At the first water crossing, we came to a swampy area and hopped across a few logs and squishy grass tufts to avoid the mud. Back on dry land, a sign said No Bridge. Sticks leaned up against the sign were left by other hikers to help with crossing La Salle Creek behind it. Jen went in with shoes on because her feet were already soaked. I took my socks and (waterproof) shoes off and carried my stuff across. The water was knee-deep, clear and moving swiftly. On a hot, sunny day this would be an ideal spot to cool off and sit the sand-bottomed creek for a while. During a wet year or after a heavy rain, this water crossing could easily become the most challenging part of the hike.

We continued on as before, sometimes climbing up a trail littered with slick rocks, sometimes squeezing through the woods on a narrow track no wider than a deer trail. Our footsteps thumped on the ground like on a hollow log in some spots and crunched with sticks and acorns in others and there was always the faint sound of wind in the trees and the constant hiss of the rain as it hit the canopy. Like the landscape, the smells varied, too. In the beginning I noticed a sweet odor that was hard to figure out. Then came the tannic musk of decaying oak leaves, the scent of fresh pine and the funk of slimy mushrooms growing in the cracks of rotten logs. The sights, sounds and smells were constantly changing as we made our way around La Salle Lake.

Towards the latter half of the trip the sun came out and we dried out as the temperatures climbed. After the second river crossing, which was only a tiny stream we could easily step across, it was a short, straight up hike. Then, we walked on a wider, grassy trail for a while. Suddenly, we had reached the end of the Challenge Trail. Our Avenza app told us we had hiked about six and a half miles, but there was a little bit left to go to get back to the campground. We popped out of the woods on some mowed-grass prairie trails, just to duck back into a variety of hard and soft woods with some open, grassy areas thrown in. This was the Hunter Waking Trail. Soon we reached the picnic area. We stopped and checked out the nice, big shelter, natural play area and views of the lake. Next was the fishing pier, then the boat landing and a steep hike up past the camper cabins back to the campground.

We came back after about five hours and had hiked a total of 7.9 miles. If you’re into stats, our average speed was 0.42 mph (42 minutes/mile). We noticed that the mileage on the pdf map on our phones didn’t add up right, but the maps posted along the way were correct. Keep in mind that the Challenge Trail itself is six and a half miles long, but to make it a loop around the lake, you need to hike an extra mile and a half or so on other trails. The shower after the hike was absolutely wonderful. You have your own stall with no buttons to press and water that’s actually hot. It was one of my favorite shower experiences in a state facility, ever.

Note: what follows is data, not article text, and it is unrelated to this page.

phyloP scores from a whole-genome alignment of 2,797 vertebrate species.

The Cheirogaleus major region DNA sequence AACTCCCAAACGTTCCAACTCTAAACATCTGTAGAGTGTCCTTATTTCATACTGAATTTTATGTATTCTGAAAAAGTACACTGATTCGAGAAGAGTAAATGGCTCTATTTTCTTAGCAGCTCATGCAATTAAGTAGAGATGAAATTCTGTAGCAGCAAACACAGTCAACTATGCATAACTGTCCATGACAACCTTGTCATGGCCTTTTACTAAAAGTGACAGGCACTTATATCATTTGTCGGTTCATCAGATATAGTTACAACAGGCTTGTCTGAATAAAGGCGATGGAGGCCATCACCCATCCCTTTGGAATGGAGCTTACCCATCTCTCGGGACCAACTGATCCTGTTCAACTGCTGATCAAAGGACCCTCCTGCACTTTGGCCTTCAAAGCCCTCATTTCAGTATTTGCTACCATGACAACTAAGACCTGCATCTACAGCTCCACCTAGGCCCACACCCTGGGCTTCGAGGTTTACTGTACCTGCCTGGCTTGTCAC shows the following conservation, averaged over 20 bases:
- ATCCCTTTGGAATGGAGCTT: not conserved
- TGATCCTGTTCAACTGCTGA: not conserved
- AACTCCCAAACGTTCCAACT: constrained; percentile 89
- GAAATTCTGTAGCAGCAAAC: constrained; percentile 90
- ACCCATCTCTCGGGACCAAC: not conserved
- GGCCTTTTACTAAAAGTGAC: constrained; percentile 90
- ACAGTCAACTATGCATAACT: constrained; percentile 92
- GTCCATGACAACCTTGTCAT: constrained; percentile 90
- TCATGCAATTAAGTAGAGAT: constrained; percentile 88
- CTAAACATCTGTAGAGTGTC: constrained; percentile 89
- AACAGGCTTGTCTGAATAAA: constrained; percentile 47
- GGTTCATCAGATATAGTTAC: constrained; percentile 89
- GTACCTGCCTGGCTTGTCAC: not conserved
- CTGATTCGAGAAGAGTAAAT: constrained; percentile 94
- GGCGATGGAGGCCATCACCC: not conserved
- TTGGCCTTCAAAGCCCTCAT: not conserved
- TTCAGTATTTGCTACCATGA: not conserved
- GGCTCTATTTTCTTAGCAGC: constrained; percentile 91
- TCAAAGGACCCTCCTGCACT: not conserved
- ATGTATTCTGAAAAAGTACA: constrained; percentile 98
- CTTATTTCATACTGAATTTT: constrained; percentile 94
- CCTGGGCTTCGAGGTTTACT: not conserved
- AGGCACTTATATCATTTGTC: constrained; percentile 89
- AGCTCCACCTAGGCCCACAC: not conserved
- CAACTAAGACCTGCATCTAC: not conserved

The next day it was time to get the kayaks wet and try some fishing. It was pleasant and sunny as we paddled around the edges of Lake La Salle. A light breeze kept things cool and besides us there were only three other kayaks in the water. The fish were biting, too, and we caught and released some sunfish and a smallmouth bass. When the fish took a break, we just tooled around and enjoyed the uninterrupted, natural lake views. Besides the rental cabins and the fishing pier, there are no other structures on the shores of this lake. After a couple of hours the wind picked up and we were beginning to see whitecaps on the water. That was our cue to head back in and call it a day. Unfortunately, we ran out of time for the hike to the Mississippi River overlook at the adjacent SNA, but this wasn’t our last visit.
If you haven’t been, Lake La Salle State Rec Area is definitely worth exploring.
Warming your feet by the flames is fun. Unfortunately this is an ersatz fire made to resemble a real one.

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About me

I’m Jan, the publisher of Minnesota Trails Magazine. I’m looking for that one trail, the next ride, a new discovery and other reasons never to sit still in Minnesota.